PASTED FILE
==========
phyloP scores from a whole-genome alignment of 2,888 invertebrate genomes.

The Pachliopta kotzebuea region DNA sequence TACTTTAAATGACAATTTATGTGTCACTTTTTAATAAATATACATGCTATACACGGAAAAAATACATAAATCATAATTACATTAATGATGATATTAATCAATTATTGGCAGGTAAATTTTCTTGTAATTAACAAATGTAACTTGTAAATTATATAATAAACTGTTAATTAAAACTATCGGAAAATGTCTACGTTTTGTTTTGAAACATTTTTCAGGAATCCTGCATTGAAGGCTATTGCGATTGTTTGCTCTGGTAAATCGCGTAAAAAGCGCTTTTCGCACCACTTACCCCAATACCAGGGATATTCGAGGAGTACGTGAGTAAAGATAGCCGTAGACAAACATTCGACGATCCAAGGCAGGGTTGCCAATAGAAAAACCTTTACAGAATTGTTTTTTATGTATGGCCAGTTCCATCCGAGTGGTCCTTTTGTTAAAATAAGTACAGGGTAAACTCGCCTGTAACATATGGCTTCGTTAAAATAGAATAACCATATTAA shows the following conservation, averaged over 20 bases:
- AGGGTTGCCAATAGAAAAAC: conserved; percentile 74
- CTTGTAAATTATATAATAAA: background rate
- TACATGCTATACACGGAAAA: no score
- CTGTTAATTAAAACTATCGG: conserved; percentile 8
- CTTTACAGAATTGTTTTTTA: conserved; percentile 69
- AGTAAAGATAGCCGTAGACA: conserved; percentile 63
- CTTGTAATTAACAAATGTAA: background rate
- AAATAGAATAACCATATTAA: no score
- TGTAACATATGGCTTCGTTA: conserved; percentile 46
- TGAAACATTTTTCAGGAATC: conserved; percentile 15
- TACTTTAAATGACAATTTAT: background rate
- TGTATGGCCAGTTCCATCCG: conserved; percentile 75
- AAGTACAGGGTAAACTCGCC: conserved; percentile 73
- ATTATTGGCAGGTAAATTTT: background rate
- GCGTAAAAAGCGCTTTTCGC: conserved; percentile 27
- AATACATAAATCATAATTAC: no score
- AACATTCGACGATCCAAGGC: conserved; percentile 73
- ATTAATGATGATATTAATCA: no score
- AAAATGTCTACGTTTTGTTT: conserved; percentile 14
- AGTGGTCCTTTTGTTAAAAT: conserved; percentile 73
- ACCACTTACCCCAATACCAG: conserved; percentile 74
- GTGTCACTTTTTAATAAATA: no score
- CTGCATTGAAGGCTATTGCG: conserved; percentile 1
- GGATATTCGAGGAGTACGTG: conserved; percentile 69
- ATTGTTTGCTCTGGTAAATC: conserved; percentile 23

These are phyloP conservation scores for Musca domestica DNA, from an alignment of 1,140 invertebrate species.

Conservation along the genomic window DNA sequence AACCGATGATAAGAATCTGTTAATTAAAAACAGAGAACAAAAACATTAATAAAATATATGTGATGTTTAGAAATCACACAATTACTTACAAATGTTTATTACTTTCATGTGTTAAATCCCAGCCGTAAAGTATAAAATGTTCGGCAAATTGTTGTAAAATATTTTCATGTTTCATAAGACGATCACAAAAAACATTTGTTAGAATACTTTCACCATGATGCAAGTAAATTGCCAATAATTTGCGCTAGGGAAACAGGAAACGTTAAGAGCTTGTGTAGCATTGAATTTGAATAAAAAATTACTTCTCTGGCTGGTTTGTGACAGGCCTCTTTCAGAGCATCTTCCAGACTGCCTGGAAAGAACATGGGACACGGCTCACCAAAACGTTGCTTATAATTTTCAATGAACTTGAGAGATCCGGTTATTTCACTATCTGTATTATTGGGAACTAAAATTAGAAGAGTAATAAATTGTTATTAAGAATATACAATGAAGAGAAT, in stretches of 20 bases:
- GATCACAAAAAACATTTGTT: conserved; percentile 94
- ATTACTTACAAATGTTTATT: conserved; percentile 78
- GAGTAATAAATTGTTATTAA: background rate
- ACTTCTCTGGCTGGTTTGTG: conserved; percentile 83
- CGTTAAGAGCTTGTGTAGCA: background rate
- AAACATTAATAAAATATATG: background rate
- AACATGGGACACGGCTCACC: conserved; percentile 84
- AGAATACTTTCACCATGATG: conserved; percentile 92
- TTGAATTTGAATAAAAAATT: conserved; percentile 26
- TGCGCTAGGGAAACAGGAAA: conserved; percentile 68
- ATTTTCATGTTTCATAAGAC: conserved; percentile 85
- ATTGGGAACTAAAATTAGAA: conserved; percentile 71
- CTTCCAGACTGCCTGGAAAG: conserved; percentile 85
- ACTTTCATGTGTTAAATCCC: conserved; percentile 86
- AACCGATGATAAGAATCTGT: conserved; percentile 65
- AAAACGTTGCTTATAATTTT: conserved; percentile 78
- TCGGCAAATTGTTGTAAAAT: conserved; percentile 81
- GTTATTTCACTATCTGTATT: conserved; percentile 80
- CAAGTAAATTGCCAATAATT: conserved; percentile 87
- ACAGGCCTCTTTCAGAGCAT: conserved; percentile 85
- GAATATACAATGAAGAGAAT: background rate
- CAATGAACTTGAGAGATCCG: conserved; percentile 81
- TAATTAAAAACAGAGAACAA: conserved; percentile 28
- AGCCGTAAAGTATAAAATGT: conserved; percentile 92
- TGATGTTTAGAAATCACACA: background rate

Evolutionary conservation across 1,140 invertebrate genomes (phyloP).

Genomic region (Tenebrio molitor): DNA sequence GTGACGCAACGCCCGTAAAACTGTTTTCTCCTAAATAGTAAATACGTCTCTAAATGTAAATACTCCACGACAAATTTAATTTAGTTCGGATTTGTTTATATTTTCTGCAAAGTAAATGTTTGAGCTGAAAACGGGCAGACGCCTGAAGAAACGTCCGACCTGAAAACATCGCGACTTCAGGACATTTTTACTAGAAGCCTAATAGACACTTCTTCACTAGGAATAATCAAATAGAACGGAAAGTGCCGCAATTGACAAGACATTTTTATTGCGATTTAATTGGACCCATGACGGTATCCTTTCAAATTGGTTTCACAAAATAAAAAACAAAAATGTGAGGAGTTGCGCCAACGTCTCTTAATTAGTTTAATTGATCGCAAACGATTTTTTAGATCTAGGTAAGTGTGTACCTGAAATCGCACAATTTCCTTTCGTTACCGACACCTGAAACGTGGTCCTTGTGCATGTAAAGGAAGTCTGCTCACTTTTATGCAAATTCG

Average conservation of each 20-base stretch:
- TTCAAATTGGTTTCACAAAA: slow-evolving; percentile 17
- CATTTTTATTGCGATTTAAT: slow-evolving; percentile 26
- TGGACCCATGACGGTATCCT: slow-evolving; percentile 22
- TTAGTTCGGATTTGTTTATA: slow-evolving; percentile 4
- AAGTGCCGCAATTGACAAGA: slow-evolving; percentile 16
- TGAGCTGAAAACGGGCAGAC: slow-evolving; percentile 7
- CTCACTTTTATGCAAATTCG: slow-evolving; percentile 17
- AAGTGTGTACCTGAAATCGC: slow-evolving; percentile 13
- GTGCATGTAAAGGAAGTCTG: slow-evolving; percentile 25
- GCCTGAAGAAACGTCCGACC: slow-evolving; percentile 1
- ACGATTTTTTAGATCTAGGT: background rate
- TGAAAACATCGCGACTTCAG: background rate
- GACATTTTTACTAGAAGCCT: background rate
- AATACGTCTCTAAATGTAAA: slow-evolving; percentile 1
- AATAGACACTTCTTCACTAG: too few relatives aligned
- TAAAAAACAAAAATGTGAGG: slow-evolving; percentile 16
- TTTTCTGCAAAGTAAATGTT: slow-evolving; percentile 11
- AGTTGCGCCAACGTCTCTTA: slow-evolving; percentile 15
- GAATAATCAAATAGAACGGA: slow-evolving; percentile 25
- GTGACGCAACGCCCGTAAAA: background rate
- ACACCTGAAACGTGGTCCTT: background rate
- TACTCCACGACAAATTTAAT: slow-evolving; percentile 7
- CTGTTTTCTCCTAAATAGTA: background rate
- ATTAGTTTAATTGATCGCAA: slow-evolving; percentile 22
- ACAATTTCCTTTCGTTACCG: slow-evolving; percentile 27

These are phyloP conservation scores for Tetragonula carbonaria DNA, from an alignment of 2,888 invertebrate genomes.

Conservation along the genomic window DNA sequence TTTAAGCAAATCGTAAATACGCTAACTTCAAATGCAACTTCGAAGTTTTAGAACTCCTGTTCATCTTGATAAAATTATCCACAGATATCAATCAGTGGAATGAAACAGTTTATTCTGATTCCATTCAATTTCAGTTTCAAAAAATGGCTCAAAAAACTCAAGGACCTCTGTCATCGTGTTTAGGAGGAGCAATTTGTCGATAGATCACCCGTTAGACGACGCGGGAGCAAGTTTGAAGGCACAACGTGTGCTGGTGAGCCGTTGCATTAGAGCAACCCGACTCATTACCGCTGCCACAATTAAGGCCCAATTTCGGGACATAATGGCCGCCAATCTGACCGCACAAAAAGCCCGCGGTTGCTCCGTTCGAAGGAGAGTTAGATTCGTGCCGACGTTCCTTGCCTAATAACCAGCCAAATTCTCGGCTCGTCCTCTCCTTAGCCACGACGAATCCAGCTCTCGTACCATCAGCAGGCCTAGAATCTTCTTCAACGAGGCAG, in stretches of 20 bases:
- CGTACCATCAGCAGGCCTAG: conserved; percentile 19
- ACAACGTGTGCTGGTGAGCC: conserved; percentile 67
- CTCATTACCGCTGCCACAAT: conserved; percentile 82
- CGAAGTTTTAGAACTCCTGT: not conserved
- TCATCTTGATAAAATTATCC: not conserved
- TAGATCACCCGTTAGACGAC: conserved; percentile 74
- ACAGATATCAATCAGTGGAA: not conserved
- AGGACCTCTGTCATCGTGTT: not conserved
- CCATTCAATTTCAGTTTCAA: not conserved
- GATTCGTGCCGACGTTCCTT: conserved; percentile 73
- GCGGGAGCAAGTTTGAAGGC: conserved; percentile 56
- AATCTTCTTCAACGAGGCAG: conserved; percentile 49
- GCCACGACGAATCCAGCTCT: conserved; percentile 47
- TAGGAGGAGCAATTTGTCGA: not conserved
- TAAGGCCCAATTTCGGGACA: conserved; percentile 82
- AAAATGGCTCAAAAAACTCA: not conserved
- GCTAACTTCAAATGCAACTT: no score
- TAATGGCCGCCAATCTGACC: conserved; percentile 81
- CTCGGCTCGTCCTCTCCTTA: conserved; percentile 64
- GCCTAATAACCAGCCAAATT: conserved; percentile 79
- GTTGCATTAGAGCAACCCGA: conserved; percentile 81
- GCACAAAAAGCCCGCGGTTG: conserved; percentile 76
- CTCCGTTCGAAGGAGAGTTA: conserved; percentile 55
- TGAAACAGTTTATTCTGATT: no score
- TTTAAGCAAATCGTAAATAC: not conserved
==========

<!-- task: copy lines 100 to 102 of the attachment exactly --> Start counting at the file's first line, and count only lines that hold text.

- AAAATGGCTCAAAAAACTCA: not conserved
- GCTAACTTCAAATGCAACTT: no score
- TAATGGCCGCCAATCTGACC: conserved; percentile 81